I spent Friday at PR Camp™ , a highly interactive “unconference,” with PR and marketing professionals from the agency, non-profit, and corporate worlds. Attendees ranged in experience from Gen-Y students to seasoned industry leaders. But as we discussed the challenges and opportunities social media offers those in the field of communications, everyone had the chance to serve as both a student and a teacher.
One of my favorite sessions was Delivering Strategies for Effective ROI and Achieving Success in Social Media Programs, a small group discussion led by PR Camp Counselor Janine Gianfredi, marketing manager, Google, Throughout the day, the importance of implementing a measurement program for social media efforts was emphasized, but this session helped to dissect the challenges of social media measurement.
Our group got off to a strong start, agreeing that the first steps include,
- Defining the goals of your social media program
- Making sure that those goals are tied to quantifiable business objectives
- Understanding the challenges and goals of sales, service, product development, etc., and the impact your programs can have on each
- Listening carefully to the current conversations so that you can develop a baseline.
Janine explained how her team found that measurement goals fell into two very different categories: conversion and engagement. While conversion goals are generally easy to quantify, engagement goals prove far more elusive. How do you measure the loyalty or enthusiasm of your fans, friends, followers, or subscribers? Do you have those brand evangelists who will share your story? In the event of a crisis, will your community support you? How do you measure the goodwill you are building?
Our group understood that is important to go beyond simply measuring the numbers of fans, followers and such. You must be able to filter through all of the irrelevant “noise” and look at comments, retweets, sentiment, demographics and more. David Berkowitz, senior director of emerging media and innovation at 360i, and another of the counselors for PR Camp, recently wrote a great post on 100 Ways to Measure Social Media.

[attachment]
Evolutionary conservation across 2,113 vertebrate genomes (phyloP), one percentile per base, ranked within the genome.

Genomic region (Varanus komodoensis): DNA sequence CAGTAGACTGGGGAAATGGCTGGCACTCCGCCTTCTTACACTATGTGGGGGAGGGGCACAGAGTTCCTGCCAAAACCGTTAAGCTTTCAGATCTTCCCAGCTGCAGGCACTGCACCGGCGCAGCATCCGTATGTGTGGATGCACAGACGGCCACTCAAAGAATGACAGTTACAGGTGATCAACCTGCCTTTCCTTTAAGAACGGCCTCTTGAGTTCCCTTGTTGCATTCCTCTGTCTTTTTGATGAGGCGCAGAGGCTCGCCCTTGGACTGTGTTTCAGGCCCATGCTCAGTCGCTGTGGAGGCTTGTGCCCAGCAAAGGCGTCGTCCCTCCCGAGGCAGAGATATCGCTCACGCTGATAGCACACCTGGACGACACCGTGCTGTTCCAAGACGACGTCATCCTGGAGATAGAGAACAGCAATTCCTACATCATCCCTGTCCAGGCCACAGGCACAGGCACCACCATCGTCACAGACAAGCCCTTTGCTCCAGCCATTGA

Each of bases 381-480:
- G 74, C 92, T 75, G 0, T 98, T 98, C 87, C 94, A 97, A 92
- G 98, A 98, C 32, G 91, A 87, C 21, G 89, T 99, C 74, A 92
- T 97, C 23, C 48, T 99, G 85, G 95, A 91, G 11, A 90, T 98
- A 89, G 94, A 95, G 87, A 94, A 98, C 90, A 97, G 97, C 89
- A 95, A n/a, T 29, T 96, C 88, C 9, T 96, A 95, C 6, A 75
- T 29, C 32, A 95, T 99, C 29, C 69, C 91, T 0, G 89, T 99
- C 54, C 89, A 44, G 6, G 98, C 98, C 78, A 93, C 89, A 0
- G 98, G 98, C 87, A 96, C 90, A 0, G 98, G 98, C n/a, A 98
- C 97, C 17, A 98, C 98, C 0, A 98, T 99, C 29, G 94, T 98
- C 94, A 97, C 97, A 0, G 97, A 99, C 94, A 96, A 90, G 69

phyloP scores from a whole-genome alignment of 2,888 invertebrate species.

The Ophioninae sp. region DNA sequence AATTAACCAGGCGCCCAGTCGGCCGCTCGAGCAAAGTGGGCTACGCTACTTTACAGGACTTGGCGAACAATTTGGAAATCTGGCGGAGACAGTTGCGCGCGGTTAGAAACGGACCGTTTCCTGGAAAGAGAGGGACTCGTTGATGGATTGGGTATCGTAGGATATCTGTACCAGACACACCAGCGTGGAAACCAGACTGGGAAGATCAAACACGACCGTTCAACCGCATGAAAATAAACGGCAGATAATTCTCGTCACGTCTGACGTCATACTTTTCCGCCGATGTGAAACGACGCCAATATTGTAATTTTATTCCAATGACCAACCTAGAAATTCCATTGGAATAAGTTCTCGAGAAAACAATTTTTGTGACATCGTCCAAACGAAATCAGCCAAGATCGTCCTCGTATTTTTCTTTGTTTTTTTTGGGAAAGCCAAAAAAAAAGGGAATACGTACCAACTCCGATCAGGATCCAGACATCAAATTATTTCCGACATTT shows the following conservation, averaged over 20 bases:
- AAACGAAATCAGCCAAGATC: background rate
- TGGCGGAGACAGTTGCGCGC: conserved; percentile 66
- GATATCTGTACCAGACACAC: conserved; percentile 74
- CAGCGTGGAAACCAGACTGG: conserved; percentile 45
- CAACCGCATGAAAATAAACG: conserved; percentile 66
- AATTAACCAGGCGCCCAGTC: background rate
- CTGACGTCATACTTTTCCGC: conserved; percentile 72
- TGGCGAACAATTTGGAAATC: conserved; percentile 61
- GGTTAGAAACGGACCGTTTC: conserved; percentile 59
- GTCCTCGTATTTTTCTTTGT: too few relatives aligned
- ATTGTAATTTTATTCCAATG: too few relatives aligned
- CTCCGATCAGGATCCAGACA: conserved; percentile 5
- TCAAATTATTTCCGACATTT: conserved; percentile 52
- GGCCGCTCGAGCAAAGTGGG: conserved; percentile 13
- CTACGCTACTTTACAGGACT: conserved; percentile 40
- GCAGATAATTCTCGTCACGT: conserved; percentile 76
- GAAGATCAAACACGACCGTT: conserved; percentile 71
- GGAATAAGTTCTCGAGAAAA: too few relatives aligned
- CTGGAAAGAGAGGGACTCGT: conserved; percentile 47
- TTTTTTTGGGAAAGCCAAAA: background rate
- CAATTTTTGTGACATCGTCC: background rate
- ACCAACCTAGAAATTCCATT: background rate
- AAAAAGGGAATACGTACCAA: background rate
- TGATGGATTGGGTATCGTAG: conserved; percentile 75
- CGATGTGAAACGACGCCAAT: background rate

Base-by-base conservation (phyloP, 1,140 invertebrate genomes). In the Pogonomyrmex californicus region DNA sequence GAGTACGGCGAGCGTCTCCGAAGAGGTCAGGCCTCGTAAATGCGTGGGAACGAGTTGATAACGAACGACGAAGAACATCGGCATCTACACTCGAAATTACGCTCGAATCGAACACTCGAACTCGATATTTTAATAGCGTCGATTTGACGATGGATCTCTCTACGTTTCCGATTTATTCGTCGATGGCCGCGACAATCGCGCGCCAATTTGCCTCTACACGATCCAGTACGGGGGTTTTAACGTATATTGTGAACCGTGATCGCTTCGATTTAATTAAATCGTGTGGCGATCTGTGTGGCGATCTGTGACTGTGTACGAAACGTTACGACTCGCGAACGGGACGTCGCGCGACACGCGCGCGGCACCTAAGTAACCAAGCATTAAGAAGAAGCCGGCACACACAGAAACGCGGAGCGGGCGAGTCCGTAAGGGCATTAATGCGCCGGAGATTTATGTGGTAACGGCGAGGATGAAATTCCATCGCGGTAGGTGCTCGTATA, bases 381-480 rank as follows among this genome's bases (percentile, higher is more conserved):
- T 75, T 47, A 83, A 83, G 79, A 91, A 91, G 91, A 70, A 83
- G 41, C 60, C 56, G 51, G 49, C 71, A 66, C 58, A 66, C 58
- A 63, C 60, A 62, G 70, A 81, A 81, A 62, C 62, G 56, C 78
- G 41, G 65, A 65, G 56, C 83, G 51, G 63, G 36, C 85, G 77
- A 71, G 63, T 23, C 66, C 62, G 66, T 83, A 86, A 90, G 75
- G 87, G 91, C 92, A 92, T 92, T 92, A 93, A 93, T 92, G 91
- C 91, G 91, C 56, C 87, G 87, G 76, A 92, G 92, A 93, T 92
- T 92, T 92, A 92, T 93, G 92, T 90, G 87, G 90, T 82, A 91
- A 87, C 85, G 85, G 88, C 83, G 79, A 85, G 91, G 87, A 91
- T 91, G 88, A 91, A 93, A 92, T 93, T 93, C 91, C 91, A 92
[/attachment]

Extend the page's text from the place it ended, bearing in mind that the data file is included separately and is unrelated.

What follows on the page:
The composition of our group, which include those from agencies, publishing, technology, healthcare, nonprofits and travel made it extremely apparent that there is no simple “one size fits all” solution to measuring ROI. Are you looking to increase sales? Raise awareness? Address customer complaints/ service issues? Indentify new needs in the marketplace? Aligning your measurement program with business objectives will keep you focused and help you to continue moving towards the “right” goals. PRSA has recently emphasized the importance of documenting the business outcomes of Public Relations and it is good to see that the attendees at PR Camp are also moving in this direction. As marketing, advertising, and sales all continue to vie for an often shrinking budget, putting in place a measurable program today will certainly help make the case for your programs tomorrow.
A tremendous thank you to Dan Greenfield for putting together a great experience and to Janine and all of my “camp counselors” (Lloyd P. Trufelman, president and CEO, Trylon SMR; Dina Kaplan, co-founder, blip.tv; Jonathan Kopp, global director, Ketchum Digital; Alex Norman, executive vice president, Schematic; Dawn Bridges, senior vice president of corporate communications, Time Inc; Jennifer Kohanim, assistant account executive, Fleishman-Hillard Digital) for leading some great discussions.
For another glimpse at PR Camp, be sure to take a look at Peter Himler’s post about the session he lead on Whether Gen Y’ers Hold the Keys to Social Media?. You may also be interested to check out the archived version of this BurrellesLuce newsletter, Understanding Your Efforts: Your Social Media Measurement Questions Answered.
How are you measuring your social media efforts? What are your biggest measurement challenges?